Syndecan-1 regulates mesenchymal tumour cell proliferation, adhesion and migration


Session type:

Fang Zong1, Eleni Fthenou2, Filip Mundt1, Péter Hollósi3, Ilona Kovalszky3, László Szilák3, Georgios Tzanakakis2, Anders Hjerpe1, Katalin Dobra1
1Karolinska Institute, Stockholm, Sweden,2University of Crete, Heraklion, Greece,3Semmelweis University, Budapest, Hungary


Syndecan-1 is a proteoglycan involved in many cellular processes such as cell proliferation, adhesion and migration, thus playing an important role in cancer development. Its core protein has cytoplasmic, transmembrane and extracellular domains which may all participate in signal transduction. Human malignant mesothelioma and fibrosarcoma are aggressive mesenchymal tumours; their low endogenous syndecan-1 correlate to a more malignant phonotype. We aimed to explore the role of syndecan-1 in mesenchymal tumours, focusing on its nuclear translocation and structure-function relationship.


Two mesenchymal tumour cell lines were transfected to stably overexpress full-length syndecan-1 or truncated variants: the 78 lacking the extracellular domain except DRKE sequence proposed to be essential for oligomerization; the 77 lacking the whole extracellular domain; and the RMKKK being a potential nuclear localization signal. Subcellular localization was monitored by Confocal microscopy. Spatial interaction between syndecan-1 and ligands was characterized by immunocytochemistry and Co-Immunoprecipitation. Effects of syndecan-1 on cellular behaviour were evaluated by various bioassays. Furthermore, a gene microarray was performed to analyze the global gene expression pattern influenced by syndecan-1.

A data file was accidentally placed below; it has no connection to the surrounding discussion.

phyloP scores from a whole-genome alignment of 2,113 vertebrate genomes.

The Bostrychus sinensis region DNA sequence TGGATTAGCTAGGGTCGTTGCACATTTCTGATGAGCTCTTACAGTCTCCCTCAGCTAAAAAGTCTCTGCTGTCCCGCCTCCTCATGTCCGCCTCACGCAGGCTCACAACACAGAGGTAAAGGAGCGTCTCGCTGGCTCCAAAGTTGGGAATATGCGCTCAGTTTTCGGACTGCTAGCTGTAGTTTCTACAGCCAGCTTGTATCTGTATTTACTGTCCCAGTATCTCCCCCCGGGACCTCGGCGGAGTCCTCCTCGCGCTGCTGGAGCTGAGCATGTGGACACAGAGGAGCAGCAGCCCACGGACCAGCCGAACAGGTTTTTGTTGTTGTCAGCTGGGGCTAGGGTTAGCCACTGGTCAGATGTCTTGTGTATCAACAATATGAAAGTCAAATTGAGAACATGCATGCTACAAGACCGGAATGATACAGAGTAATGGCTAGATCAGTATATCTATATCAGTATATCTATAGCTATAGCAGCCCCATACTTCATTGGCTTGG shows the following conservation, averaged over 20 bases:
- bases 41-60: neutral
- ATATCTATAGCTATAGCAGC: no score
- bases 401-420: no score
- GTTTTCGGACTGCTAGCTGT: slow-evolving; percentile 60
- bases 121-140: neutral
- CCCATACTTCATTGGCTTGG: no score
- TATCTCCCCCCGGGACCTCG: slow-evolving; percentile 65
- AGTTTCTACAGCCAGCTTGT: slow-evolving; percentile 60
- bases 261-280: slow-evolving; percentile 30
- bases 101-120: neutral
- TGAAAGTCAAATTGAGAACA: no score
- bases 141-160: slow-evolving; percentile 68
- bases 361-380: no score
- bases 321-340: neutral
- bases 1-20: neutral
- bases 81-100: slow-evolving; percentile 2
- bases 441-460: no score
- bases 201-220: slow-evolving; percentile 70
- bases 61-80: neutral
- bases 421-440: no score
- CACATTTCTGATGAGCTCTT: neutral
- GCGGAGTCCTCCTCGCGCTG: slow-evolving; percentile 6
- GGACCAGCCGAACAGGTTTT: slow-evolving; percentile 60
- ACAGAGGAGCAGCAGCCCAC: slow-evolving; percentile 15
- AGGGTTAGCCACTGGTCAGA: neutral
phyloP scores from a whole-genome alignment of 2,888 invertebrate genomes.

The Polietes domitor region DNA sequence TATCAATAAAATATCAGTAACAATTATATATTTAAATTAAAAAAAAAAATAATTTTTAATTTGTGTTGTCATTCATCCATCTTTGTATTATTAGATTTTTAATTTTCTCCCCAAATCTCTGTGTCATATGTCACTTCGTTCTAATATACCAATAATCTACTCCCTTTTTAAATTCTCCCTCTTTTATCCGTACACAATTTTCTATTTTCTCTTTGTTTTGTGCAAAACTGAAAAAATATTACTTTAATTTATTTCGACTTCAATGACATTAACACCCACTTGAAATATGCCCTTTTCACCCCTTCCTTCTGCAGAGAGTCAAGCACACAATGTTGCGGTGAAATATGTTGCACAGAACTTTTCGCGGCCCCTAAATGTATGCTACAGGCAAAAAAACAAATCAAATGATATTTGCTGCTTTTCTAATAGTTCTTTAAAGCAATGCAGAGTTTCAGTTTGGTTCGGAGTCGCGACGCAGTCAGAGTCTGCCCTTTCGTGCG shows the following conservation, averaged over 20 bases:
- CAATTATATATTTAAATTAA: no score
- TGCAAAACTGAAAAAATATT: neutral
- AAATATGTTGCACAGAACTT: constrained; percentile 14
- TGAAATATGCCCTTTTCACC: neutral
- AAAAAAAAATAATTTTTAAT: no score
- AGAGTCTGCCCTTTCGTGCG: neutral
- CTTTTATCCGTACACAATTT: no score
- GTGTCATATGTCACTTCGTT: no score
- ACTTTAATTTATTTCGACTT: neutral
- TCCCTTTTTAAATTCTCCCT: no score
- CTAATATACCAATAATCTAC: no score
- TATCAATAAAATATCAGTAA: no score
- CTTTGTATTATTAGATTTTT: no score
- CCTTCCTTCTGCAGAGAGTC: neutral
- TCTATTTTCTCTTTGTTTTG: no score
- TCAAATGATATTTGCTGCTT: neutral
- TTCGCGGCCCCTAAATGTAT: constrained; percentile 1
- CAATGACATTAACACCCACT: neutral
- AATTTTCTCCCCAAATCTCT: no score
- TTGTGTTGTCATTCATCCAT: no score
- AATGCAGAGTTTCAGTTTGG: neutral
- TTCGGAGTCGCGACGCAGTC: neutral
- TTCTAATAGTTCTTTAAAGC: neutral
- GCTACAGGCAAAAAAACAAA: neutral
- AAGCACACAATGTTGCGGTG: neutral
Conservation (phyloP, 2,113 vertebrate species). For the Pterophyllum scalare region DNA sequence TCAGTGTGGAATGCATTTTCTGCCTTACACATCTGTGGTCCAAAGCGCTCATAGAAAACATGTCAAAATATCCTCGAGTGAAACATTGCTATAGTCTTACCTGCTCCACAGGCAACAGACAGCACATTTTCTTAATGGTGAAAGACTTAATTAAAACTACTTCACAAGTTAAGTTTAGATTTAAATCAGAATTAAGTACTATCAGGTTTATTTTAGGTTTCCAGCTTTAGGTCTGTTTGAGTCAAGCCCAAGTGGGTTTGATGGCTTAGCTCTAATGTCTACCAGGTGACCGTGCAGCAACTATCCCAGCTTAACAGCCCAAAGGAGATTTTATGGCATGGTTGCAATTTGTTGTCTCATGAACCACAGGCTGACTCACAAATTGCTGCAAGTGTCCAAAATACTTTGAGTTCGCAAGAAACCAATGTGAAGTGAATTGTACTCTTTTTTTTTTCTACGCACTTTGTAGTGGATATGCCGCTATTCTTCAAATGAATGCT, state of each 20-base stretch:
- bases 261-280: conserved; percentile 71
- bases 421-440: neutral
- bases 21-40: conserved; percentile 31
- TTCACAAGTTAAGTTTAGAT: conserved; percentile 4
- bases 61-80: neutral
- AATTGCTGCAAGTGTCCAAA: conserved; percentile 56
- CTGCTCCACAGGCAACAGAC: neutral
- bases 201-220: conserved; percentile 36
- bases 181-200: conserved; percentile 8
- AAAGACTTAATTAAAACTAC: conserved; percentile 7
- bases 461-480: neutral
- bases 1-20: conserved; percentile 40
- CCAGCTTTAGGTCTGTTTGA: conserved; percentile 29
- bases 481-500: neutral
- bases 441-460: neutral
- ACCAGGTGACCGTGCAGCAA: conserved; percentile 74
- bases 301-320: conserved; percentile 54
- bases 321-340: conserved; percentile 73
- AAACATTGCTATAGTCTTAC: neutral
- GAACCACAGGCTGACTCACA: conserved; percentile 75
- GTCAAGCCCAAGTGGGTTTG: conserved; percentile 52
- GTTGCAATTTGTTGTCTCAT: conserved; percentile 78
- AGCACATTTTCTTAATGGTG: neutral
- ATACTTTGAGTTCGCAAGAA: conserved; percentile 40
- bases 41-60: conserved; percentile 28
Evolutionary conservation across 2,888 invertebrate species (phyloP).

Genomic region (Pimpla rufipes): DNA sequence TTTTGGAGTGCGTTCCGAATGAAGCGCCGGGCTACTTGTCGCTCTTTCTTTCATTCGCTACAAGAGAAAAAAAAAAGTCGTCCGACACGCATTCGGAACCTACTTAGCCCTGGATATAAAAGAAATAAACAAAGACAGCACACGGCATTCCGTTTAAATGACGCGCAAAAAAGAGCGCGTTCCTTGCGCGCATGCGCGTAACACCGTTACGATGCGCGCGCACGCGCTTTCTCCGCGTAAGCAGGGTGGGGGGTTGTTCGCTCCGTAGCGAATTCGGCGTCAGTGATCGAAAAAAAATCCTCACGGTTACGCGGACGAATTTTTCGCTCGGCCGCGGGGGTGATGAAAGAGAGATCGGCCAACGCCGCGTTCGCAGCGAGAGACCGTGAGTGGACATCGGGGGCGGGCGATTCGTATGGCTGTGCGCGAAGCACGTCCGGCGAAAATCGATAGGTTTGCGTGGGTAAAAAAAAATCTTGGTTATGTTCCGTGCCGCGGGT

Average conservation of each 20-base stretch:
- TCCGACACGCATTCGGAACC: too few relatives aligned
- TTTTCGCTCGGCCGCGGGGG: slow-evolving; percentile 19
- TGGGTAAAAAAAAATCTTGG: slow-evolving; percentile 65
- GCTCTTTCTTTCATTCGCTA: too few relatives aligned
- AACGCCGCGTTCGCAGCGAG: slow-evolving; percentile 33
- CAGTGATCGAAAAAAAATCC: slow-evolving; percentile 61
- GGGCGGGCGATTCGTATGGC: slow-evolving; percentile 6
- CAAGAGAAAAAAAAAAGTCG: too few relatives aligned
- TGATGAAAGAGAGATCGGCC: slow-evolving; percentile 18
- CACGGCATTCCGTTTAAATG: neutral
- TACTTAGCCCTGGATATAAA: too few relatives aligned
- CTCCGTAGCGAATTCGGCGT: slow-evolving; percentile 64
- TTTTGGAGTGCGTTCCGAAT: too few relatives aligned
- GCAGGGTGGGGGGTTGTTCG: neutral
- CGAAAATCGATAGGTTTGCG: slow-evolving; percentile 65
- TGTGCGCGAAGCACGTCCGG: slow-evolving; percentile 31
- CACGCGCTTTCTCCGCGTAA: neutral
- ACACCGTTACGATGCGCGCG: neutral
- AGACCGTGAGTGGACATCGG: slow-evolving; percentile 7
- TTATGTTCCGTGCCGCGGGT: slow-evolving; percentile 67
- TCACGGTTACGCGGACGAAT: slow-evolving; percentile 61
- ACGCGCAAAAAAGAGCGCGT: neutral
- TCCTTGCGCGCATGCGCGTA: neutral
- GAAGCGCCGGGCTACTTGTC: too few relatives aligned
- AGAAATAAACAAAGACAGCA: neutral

Syndecan-1 and FGF-2 share a tubulin-mediated transport route and co-localize with heparanase in the nucleus. We were the first to prove that the RMKKK sequence is sufficient for syndecan-1 nuclear translocation and thus serves as a nuclear localization signal. Both full-length and truncated syndecan-1 constructs decrease mesenchymal tumour cell proliferation, migration and motility, but enhances cell adhesion. Distinct protein domains have differential effects. Many genes are differentially regulated by syndecan-1 and a number of genes are actually involved in cell adhesion and migration.


Our results address the importance of nuclear translocation, and the functional protein domains, thereby providing new insights into the role of syndecan-1 in tumour progression. A better understanding of the mechanisms behind these functions could make this family of proteoglycans a novel target for cancer therapy.